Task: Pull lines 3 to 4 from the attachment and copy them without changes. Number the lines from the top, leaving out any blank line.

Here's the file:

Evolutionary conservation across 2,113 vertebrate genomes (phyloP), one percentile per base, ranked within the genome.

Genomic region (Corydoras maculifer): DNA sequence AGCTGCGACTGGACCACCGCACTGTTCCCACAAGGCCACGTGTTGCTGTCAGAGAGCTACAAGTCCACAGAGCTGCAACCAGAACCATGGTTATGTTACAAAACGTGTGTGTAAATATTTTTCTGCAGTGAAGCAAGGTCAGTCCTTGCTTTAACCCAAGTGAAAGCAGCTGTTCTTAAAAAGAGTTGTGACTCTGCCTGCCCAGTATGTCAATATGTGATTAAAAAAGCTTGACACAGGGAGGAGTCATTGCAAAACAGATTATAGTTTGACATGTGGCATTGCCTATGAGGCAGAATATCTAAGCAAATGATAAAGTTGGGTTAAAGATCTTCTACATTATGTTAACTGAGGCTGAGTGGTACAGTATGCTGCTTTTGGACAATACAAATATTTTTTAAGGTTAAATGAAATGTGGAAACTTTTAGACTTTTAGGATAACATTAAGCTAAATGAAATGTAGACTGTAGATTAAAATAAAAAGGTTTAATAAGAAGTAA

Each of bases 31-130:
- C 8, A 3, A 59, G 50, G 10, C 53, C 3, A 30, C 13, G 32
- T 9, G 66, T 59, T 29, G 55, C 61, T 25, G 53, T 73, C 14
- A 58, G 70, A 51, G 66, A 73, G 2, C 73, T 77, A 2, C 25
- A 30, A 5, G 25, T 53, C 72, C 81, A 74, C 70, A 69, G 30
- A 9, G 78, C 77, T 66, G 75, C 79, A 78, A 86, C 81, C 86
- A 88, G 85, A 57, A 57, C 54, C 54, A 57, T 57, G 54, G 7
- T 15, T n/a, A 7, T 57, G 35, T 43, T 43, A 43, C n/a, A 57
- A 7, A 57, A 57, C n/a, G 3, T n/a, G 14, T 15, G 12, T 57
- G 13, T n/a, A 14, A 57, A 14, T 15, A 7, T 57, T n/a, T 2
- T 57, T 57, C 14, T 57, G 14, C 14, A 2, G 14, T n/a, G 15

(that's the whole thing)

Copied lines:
Each of bases 31-130:
- C 8, A 3, A 59, G 50, G 10, C 53, C 3, A 30, C 13, G 32